Toxicokinetics of a single 50 mg/kg oral dose of [2,3-14C]acrylamide in White Leghorn hens.
A single oral dose of [2,3-14C]acrylamide (50 mg/kg) was administered in water to adult white leghorn hens. Seven groups of three hens were euthanized between 2 and 120 hr after administration. Within 12 hr, the hens excreted 70% of the administered dose, and more than 99% within 48 hr. Blood, plasma, liver, and muscle contained the greatest percentage of administered dose at 4 hr after dosing. Less than 0.02% of the administered dose appeared in brain at any time. Radiolabel accumulated in the eggs, with 0.52% of the administered dose accumulated within 5 days. Binding of radiolabel to erythrocytes was minimal. Elimination of radiolabel from all tissues was biphasic. Terminal elimination half-lives for 14C were longer than 10 days, at which time less than 0.2% of the administered dose remains in the tissues. Distribution half-lives for 14C were longest for whole blood and shortest for kidney. Radioactivity in the blood and plasma reached a peak at between 4 and 12 hr. Most of this radioactivity was identified as acrylamide, which disappeared biexponentially with terminal elimination half-lives longer than 10 days. Distribution half-lives for acrylamide were longest in brain and shortest in whole blood. These results show that orally administered acrylamide is poorly absorbed and rapidly eliminated from hens and accumulates in their eggs in a nonextractable form.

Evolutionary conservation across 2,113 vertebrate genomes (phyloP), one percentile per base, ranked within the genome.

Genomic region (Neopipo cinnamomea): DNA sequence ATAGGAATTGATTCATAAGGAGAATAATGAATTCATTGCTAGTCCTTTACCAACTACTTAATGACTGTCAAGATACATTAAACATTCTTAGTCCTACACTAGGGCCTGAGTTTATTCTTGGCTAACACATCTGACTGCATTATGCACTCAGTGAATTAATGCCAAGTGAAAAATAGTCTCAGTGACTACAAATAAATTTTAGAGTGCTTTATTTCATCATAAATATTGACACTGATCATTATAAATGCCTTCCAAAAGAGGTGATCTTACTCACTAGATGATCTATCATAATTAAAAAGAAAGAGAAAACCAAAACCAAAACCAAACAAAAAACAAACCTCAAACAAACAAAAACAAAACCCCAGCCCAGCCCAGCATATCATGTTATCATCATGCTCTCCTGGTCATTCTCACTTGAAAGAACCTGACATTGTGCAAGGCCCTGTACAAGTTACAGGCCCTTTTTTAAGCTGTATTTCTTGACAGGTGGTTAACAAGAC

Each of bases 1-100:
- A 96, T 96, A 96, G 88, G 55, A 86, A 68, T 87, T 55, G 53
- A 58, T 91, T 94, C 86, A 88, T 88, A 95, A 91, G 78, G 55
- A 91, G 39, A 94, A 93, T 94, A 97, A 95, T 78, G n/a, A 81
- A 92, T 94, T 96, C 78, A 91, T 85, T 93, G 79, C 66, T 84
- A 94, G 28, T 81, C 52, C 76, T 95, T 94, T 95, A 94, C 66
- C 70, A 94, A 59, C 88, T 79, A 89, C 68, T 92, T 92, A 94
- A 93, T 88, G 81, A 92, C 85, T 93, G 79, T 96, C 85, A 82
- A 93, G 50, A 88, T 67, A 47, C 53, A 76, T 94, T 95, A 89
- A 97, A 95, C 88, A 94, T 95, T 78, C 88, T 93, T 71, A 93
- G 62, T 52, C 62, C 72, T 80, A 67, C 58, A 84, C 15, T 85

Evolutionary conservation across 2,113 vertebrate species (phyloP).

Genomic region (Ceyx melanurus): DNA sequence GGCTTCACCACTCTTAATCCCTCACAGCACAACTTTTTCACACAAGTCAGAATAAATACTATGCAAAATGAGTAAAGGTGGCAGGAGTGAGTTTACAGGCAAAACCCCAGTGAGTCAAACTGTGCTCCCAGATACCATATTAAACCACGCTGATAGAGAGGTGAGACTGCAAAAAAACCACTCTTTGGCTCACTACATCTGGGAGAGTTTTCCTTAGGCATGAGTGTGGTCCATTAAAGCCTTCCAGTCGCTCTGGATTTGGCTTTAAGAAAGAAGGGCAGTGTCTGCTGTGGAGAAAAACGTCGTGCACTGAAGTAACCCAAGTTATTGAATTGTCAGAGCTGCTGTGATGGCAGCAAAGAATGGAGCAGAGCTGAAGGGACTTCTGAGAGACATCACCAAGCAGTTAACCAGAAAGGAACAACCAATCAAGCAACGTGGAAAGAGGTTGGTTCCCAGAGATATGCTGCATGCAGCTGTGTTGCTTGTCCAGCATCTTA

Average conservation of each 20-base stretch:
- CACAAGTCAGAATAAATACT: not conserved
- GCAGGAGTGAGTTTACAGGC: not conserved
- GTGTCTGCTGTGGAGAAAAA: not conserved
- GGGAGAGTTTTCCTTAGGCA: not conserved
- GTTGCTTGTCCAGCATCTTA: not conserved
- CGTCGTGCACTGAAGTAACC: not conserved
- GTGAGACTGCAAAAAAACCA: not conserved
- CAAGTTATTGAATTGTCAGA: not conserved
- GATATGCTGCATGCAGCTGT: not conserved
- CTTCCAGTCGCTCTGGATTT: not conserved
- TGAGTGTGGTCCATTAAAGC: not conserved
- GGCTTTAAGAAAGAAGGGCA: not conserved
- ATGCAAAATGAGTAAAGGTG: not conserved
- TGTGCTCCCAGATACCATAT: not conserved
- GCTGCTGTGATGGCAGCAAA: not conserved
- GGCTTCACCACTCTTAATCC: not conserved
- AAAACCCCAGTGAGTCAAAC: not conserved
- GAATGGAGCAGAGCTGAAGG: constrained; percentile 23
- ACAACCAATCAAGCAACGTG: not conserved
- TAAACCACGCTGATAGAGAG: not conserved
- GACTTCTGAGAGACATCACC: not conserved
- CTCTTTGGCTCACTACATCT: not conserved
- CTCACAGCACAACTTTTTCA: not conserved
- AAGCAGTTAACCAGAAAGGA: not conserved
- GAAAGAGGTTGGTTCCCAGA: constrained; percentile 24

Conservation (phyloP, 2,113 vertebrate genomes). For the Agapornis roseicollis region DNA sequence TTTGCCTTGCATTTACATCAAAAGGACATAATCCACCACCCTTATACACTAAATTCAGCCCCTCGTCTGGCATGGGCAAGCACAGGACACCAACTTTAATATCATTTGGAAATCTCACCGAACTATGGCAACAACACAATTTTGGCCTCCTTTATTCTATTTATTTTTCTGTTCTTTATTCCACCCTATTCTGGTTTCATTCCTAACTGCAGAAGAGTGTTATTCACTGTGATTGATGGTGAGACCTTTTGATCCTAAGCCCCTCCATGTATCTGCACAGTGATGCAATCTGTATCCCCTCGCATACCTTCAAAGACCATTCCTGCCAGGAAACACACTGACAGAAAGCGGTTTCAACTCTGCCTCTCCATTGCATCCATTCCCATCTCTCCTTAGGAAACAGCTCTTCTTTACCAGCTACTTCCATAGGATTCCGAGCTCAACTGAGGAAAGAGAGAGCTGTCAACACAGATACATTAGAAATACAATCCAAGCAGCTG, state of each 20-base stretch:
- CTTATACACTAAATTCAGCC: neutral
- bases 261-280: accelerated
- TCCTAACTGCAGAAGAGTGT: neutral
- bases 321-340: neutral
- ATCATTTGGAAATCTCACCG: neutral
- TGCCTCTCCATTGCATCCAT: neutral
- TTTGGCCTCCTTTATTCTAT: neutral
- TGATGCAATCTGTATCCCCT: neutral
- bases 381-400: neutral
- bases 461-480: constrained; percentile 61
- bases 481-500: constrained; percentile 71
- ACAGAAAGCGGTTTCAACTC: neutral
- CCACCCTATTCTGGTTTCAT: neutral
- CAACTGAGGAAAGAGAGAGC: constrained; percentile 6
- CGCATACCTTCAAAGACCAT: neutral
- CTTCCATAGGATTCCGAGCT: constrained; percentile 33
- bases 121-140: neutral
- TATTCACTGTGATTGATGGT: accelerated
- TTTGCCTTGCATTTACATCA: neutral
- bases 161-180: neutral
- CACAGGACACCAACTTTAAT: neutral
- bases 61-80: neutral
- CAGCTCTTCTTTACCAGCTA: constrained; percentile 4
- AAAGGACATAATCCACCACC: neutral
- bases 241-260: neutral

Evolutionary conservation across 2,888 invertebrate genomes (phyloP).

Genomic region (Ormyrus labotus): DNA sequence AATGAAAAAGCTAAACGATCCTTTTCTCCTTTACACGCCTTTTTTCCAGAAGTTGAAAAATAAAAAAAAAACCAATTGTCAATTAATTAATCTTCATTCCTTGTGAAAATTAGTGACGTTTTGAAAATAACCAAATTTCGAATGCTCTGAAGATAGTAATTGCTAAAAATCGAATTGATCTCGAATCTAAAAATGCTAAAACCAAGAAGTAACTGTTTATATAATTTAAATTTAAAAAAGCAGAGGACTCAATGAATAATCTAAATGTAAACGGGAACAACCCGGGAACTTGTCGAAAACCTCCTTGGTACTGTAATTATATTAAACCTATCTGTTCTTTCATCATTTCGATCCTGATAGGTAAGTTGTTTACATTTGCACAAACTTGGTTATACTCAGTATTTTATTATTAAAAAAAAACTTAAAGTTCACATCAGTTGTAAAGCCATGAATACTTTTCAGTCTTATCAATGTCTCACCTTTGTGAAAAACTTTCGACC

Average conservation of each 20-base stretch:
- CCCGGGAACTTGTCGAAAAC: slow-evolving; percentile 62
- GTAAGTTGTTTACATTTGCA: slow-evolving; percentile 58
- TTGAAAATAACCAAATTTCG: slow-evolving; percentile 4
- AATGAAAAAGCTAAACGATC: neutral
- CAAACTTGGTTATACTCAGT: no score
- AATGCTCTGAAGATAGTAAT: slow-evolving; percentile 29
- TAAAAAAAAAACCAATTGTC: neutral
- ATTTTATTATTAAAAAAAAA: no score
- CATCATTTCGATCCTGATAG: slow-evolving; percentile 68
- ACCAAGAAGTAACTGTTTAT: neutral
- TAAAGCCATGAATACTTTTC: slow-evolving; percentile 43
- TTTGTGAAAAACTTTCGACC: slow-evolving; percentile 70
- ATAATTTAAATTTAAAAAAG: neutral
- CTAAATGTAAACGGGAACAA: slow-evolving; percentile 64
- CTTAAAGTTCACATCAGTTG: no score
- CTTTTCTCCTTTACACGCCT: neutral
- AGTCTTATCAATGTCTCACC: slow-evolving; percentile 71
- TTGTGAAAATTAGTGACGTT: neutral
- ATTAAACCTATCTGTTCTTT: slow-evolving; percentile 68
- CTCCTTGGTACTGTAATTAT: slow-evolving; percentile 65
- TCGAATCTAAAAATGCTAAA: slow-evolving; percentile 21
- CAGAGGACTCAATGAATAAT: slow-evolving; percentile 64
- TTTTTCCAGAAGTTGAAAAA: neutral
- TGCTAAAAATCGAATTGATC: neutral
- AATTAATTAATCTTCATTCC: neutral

Blumenthal, GM; Abdel-Rahman, AA; Wilmarth, KR; Friedman, MA; Abou-Donia, MB
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